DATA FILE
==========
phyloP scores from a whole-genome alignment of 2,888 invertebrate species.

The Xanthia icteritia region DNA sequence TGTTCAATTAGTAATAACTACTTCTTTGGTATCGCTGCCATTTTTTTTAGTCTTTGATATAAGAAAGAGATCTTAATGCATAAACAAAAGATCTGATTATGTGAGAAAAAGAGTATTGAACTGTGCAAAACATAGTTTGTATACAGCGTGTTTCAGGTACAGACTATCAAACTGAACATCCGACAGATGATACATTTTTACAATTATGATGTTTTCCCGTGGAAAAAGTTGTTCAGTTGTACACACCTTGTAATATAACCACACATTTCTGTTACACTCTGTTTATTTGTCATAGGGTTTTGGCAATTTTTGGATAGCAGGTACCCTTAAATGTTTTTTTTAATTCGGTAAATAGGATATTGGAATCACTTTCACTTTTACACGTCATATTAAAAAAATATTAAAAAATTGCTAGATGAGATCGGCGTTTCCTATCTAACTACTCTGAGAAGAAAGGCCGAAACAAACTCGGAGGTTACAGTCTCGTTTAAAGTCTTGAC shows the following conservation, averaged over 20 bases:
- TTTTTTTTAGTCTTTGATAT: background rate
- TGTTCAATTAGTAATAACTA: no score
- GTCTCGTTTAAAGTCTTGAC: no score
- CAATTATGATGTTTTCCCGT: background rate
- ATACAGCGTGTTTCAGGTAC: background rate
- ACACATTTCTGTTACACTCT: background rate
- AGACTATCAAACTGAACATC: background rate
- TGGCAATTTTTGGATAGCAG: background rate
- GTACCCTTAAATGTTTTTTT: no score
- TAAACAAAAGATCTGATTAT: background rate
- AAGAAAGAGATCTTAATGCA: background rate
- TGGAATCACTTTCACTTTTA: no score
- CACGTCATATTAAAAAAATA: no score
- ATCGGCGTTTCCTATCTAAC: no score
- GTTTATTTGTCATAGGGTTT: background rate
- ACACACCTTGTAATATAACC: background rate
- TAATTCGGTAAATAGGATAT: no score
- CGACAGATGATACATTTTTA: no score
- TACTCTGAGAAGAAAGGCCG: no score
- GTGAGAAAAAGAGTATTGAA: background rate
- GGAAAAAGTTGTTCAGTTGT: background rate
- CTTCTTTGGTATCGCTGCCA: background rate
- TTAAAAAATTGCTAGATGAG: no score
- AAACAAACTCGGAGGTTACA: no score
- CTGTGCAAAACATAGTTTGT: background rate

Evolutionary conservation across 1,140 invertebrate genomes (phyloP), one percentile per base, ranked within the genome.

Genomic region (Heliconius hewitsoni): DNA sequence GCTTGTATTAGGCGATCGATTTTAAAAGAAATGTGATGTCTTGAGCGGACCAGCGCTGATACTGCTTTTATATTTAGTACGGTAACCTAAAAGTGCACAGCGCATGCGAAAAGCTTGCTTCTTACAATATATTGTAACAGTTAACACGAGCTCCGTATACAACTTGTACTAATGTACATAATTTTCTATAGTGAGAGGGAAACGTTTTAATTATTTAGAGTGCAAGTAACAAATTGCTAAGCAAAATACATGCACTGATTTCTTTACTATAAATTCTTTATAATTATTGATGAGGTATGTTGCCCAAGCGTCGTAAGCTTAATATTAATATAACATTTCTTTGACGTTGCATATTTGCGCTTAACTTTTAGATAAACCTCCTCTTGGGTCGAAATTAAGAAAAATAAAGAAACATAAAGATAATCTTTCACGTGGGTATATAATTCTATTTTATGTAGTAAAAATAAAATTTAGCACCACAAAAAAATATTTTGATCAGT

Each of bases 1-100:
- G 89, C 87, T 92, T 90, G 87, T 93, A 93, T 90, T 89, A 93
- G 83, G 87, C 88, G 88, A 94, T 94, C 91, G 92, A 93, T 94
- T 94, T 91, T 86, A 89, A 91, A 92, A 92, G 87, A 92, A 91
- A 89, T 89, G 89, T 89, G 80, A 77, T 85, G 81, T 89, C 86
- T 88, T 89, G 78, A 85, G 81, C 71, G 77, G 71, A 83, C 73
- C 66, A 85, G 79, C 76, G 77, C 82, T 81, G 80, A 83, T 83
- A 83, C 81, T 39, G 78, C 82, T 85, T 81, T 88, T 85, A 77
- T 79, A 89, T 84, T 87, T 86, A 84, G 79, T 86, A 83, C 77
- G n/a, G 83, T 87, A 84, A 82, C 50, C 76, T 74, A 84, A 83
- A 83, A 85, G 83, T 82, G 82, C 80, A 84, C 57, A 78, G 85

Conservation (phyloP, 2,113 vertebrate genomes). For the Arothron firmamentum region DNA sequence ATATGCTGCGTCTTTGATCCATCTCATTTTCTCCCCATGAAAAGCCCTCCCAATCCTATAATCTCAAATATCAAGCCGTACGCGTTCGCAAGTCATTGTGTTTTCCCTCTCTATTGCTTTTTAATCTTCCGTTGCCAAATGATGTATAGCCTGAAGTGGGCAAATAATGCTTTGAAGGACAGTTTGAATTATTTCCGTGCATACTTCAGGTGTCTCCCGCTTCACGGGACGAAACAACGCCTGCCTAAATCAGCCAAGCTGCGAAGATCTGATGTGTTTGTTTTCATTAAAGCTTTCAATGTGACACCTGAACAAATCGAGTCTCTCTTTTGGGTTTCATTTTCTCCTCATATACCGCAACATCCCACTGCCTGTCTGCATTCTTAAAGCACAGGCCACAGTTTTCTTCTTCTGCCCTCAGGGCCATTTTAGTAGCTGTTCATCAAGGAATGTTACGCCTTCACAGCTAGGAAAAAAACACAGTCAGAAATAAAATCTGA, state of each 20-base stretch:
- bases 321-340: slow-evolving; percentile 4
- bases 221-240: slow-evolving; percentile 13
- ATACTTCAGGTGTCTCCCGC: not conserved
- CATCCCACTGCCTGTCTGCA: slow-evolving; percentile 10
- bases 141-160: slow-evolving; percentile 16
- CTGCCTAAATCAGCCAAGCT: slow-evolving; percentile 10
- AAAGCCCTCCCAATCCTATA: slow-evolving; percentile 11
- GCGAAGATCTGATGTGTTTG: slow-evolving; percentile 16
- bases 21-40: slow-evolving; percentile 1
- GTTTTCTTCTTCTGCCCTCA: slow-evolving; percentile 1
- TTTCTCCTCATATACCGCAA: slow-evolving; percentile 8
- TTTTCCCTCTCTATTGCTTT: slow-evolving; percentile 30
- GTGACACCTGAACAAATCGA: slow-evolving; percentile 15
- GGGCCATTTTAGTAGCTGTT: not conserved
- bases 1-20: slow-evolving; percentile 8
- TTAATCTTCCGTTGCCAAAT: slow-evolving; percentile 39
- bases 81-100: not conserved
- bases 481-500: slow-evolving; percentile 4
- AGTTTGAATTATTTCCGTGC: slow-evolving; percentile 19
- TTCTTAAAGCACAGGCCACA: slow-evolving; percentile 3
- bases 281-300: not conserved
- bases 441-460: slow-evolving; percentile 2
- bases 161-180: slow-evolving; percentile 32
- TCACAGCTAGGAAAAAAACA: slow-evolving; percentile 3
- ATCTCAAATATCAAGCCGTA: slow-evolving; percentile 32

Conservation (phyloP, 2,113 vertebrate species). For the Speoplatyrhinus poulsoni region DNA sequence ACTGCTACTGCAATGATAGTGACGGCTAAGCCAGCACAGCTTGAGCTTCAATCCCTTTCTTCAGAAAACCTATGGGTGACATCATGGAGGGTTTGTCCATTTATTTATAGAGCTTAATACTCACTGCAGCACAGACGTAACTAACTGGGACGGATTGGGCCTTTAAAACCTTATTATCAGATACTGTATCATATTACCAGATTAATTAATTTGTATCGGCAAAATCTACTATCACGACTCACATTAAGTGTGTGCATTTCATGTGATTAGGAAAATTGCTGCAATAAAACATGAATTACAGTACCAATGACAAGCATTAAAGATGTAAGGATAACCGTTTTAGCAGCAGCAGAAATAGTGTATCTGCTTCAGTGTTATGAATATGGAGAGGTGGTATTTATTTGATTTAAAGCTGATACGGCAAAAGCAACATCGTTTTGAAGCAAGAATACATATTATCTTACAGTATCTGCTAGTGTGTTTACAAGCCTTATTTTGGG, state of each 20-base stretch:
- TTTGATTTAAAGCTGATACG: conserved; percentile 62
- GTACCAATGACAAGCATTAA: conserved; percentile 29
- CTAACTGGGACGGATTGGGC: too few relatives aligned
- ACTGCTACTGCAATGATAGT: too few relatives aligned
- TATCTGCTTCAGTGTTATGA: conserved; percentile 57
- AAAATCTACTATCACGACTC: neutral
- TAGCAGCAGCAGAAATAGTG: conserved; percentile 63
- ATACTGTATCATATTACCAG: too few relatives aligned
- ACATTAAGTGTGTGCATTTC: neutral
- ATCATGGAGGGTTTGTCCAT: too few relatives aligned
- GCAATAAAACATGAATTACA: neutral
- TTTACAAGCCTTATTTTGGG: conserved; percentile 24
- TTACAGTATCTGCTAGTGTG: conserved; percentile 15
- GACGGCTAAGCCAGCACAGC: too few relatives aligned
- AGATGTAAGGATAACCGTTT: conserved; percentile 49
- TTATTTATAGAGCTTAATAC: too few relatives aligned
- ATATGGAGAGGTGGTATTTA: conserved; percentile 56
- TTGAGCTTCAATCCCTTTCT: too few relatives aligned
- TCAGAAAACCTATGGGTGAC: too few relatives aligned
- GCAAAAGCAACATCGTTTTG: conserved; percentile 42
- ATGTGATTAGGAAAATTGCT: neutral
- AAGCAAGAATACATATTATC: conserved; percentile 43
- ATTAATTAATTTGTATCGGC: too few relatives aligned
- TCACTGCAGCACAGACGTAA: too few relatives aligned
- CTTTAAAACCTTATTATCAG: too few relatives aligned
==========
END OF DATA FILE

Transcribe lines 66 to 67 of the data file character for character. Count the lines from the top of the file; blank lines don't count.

- ATCTCAAATATCAAGCCGTA: slow-evolving; percentile 32

Conservation (phyloP, 2,113 vertebrate species). For the Speoplatyrhinus poulsoni region DNA sequence ACTGCTACTGCAATGATAGTGACGGCTAAGCCAGCACAGCTTGAGCTTCAATCCCTTTCTTCAGAAAACCTATGGGTGACATCATGGAGGGTTTGTCCATTTATTTATAGAGCTTAATACTCACTGCAGCACAGACGTAACTAACTGGGACGGATTGGGCCTTTAAAACCTTATTATCAGATACTGTATCATATTACCAGATTAATTAATTTGTATCGGCAAAATCTACTATCACGACTCACATTAAGTGTGTGCATTTCATGTGATTAGGAAAATTGCTGCAATAAAACATGAATTACAGTACCAATGACAAGCATTAAAGATGTAAGGATAACCGTTTTAGCAGCAGCAGAAATAGTGTATCTGCTTCAGTGTTATGAATATGGAGAGGTGGTATTTATTTGATTTAAAGCTGATACGGCAAAAGCAACATCGTTTTGAAGCAAGAATACATATTATCTTACAGTATCTGCTAGTGTGTTTACAAGCCTTATTTTGGG, state of each 20-base stretch: